Early B

Early B - Sunday Dish - Sunset

Early B first made an impact on Sound Systems at around the same time as Josey Wales. Yet Mr.B has had to wait until now before debuting on album. The reason for this comes down to Josey and Charlie. Those two dominated the DJ scene in Jamaica around 82/83. And now comes Early B with his 'Sunday Dish' produced by another DJ/producer Jah Thomas. This album represents a serious challenge to Principle Charlie and Colonel Josey. Early B's lyrics take in a wide range of subjects. Food of course, religion, women, herb, while the best subject covered as to be transport.

Early B - Ghost Busters - Black Solidarity

Good to see Early B getting into his stride. He and General Trees are certainly the main contenders to Charlie And Josey. Like Trees, his deejay style is quicker and is not so gruff. This means that you have to listen a little more than you normally would. Thankfully the man does not chat nonsense, so once you've tuned in, you have plenty to listen too. Themes here include religion, road safety, and family planning. Produced by Ossie Thomas, Triston Palma and G.Robertson for Black Solidarity.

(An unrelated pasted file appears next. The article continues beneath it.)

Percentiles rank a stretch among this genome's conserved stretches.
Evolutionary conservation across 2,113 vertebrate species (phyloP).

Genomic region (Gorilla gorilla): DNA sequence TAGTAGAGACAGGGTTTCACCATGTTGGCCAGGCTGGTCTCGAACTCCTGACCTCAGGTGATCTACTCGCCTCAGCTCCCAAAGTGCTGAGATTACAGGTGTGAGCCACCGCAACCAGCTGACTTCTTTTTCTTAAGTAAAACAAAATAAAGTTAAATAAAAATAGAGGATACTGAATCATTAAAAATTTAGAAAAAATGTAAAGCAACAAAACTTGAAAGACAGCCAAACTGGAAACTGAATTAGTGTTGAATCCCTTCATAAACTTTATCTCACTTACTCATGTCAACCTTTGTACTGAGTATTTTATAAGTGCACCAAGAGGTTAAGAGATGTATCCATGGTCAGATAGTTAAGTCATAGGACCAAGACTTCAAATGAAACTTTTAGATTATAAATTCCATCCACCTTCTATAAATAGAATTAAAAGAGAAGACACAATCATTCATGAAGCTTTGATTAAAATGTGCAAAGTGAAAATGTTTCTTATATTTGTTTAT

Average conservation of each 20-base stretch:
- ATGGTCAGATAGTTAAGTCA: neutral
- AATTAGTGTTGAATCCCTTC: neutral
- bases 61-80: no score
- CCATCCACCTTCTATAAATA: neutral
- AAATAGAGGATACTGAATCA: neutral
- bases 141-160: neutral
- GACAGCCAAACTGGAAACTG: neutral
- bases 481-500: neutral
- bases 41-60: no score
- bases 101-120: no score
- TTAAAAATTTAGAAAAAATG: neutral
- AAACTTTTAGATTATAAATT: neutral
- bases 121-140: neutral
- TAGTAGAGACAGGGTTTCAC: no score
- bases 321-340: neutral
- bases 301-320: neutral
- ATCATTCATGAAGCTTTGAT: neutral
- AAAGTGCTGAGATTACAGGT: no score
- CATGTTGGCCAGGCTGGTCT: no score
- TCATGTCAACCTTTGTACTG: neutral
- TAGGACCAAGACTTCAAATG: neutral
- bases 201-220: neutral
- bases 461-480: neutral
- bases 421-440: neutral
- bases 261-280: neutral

Early B - Four Wheel No Real - Midnight Rock

The combination of Jah Thoams as producer and Early B was likely to produce a good result again. And it has. This is, his second album for Jah Thomas. Like the first, It's current themes that provide Early with the best inspiration. 'Four Wheel No Real' picks up form where 'Pedestrian' on the 'Sunday Dish' album left off, introduced by a wonderful sounding jabbed piano, this title track tells of life on everything but four wheels. On a computer theme - 'Computers Take Over' he asks "What dem a go do with